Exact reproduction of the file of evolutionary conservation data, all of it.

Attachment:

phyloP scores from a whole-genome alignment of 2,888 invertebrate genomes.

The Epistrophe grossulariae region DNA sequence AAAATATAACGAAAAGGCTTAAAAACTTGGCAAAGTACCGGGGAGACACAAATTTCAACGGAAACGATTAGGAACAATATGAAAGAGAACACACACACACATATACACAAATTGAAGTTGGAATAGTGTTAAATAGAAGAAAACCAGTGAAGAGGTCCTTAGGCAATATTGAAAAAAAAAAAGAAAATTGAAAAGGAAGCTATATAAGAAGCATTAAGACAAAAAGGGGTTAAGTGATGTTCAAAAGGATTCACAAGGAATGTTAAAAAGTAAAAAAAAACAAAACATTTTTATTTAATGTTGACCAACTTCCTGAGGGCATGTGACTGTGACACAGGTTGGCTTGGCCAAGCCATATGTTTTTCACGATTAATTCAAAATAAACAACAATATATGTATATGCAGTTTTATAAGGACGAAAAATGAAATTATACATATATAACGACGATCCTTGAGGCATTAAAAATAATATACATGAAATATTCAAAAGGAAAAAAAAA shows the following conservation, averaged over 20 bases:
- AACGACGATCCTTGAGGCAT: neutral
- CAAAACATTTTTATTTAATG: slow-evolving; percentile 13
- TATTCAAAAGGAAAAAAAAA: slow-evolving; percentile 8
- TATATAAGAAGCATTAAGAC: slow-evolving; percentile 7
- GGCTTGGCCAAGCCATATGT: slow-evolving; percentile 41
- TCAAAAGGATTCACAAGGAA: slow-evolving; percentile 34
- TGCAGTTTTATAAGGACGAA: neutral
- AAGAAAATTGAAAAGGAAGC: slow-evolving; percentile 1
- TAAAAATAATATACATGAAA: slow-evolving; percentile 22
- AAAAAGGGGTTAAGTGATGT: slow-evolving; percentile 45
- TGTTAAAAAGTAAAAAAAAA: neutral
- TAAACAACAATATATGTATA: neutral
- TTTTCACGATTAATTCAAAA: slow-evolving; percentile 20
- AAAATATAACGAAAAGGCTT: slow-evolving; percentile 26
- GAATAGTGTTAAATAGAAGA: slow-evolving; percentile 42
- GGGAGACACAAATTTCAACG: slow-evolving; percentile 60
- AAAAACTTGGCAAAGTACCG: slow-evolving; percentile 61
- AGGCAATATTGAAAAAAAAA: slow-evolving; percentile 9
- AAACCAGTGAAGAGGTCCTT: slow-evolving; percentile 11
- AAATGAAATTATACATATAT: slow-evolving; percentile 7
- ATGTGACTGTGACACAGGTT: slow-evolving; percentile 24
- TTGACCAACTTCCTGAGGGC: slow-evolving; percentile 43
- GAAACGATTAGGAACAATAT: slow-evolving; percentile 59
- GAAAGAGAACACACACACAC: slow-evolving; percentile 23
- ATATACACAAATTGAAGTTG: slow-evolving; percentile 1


phyloP scores from a whole-genome alignment of 2,888 invertebrate genomes.

The Epistrophe grossulariae region DNA sequence AAAATATAACGAAAAGGCTTAAAAACTTGGCAAAGTACCGGGGAGACACAAATTTCAACGGAAACGATTAGGAACAATATGAAAGAGAACACACACACACATATACACAAATTGAAGTTGGAATAGTGTTAAATAGAAGAAAACCAGTGAAGAGGTCCTTAGGCAATATTGAAAAAAAAAAAGAAAATTGAAAAGGAAGCTATATAAGAAGCATTAAGACAAAAAGGGGTTAAGTGATGTTCAAAAGGATTCACAAGGAATGTTAAAAAGTAAAAAAAAACAAAACATTTTTATTTAATGTTGACCAACTTCCTGAGGGCATGTGACTGTGACACAGGTTGGCTTGGCCAAGCCATATGTTTTTCACGATTAATTCAAAATAAACAACAATATATGTATATGCAGTTTTATAAGGACGAAAAATGAAATTATACATATATAACGACGATCCTTGAGGCATTAAAAATAATATACATGAAATATTCAAAAGGAAAAAAAAA shows the following conservation, averaged over 20 bases:
- AACGACGATCCTTGAGGCAT: neutral
- CAAAACATTTTTATTTAATG: slow-evolving; percentile 13
- TATTCAAAAGGAAAAAAAAA: slow-evolving; percentile 8
- TATATAAGAAGCATTAAGAC: slow-evolving; percentile 7
- GGCTTGGCCAAGCCATATGT: slow-evolving; percentile 41
- TCAAAAGGATTCACAAGGAA: slow-evolving; percentile 34
- TGCAGTTTTATAAGGACGAA: neutral
- AAGAAAATTGAAAAGGAAGC: slow-evolving; percentile 1
- TAAAAATAATATACATGAAA: slow-evolving; percentile 22
- AAAAAGGGGTTAAGTGATGT: slow-evolving; percentile 45
- TGTTAAAAAGTAAAAAAAAA: neutral
- TAAACAACAATATATGTATA: neutral
- TTTTCACGATTAATTCAAAA: slow-evolving; percentile 20
- AAAATATAACGAAAAGGCTT: slow-evolving; percentile 26
- GAATAGTGTTAAATAGAAGA: slow-evolving; percentile 42
- GGGAGACACAAATTTCAACG: slow-evolving; percentile 60
- AAAAACTTGGCAAAGTACCG: slow-evolving; percentile 61
- AGGCAATATTGAAAAAAAAA: slow-evolving; percentile 9
- AAACCAGTGAAGAGGTCCTT: slow-evolving; percentile 11
- AAATGAAATTATACATATAT: slow-evolving; percentile 7
- ATGTGACTGTGACACAGGTT: slow-evolving; percentile 24
- TTGACCAACTTCCTGAGGGC: slow-evolving; percentile 43
- GAAACGATTAGGAACAATAT: slow-evolving; percentile 59
- GAAAGAGAACACACACACAC: slow-evolving; percentile 23
- ATATACACAAATTGAAGTTG: slow-evolving; percentile 1